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Streets Dept Podcast – SN 2, EP 12: Listening and Curation, A Talk with Tyler School of Art’s Robert Blackson

May 23, 2019

**Sponsored Episode**

Very excited to sit down with today’s guest, Robert Blackson!

An Andy Warhol Curatorial Fellow who worked for many years as a curator in the UK, Robert Blackson moved back the U.S. in 2011 to spearhead the Tyler School of Art’s Department of Exhibitions and Public Programs, apart of Temple University.

Now an undeniable force in Philly’s art world working to organize such programs as Symphony for a Broken Orchestra and Funeral for a Home, today we talk with Robert about how his curatorial instincts have led to a series of bold, thought-provoking exhibitions. A mix of ongoing and temporary events and exhibitions created as responses to questions risen by an advisory council of Philadelphians from a range of backgrounds.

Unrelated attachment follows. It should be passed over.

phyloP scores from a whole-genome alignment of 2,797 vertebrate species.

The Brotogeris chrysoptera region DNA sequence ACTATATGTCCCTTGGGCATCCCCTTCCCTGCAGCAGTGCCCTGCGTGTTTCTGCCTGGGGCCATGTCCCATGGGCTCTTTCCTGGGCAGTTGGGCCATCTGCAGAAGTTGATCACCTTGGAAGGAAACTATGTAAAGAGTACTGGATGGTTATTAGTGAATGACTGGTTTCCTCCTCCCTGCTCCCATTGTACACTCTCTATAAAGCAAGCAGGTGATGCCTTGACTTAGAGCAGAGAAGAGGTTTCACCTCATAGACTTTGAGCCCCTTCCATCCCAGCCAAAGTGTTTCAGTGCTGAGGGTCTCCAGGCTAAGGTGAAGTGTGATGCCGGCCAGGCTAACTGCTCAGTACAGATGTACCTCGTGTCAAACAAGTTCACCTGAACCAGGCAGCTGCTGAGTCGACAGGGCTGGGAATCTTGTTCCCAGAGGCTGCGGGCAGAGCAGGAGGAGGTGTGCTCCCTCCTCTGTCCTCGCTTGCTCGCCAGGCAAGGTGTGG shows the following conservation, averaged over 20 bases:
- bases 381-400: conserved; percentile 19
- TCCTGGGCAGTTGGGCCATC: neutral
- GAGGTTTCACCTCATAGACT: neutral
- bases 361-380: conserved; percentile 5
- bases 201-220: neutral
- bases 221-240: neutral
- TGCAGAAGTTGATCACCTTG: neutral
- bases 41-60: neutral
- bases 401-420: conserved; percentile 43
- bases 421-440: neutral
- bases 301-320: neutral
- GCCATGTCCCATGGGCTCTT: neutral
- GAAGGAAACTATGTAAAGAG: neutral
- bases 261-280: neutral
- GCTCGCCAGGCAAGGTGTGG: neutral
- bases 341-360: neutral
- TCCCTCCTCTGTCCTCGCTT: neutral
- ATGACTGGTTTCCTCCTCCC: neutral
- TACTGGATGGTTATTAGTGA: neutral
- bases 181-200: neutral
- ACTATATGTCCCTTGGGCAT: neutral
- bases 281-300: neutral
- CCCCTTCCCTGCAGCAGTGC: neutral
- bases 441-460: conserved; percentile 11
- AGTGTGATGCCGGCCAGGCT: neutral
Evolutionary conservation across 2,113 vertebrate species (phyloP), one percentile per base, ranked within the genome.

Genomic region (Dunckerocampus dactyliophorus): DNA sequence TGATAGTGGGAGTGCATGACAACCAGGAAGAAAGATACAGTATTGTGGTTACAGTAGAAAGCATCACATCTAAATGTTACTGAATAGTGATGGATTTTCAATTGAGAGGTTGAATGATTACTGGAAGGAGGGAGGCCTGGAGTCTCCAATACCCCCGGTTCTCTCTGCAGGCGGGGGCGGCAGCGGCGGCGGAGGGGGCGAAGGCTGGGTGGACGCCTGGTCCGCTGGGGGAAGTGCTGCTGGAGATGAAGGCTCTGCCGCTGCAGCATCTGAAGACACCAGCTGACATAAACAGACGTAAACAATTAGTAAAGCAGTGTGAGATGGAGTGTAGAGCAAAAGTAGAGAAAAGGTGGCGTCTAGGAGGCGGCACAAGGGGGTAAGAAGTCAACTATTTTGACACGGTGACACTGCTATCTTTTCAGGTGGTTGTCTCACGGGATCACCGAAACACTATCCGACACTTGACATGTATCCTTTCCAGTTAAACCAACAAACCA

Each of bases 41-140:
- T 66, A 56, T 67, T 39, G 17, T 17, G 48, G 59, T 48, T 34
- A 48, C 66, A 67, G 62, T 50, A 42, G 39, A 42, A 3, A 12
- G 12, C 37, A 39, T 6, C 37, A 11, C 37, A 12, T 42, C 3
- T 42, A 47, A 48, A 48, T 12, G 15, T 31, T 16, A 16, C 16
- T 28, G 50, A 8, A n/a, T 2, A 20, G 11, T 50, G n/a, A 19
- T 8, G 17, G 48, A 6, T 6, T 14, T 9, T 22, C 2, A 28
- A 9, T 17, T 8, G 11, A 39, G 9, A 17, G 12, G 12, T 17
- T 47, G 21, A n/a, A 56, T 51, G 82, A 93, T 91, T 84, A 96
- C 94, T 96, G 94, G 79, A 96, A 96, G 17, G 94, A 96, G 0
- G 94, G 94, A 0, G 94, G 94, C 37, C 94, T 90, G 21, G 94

This episode is a sponsored episode, and I’m really excited that through Temple University (my Streets Dept Podcast Season 2 sponsor) I was able to connect with today’s guest! Check out my conversation with Robert Blackson below, or on any major podcast streaming platform by searching “Streets Dept Podcast”.

 

Be sure to subscribe to the Streets Dept Podcast on Apple Podcasts/ iTunesSpotify, Google PlayStitcher, or any major podcast streaming platform to receive new episodes as soon as they’re published, and please feel free to rate and write a review of the podcast on those platforms to help others find it. (Truly, rating and reviewing podcasts, particularly on Apple Podcasts, helps us so SO much, so thank you for doing that.)

Season 2 of the Streets Dept Podcast is brought to you by our brilliant sponsors at Temple University! Each episode is mixed and edited by our Producer Mike Mehalick and recorded at the legendary Indy Hall coworking space in Old City, Philadelphia.

JOIN ME: 2nd Saturday Philly Art Walks

March 30, 2019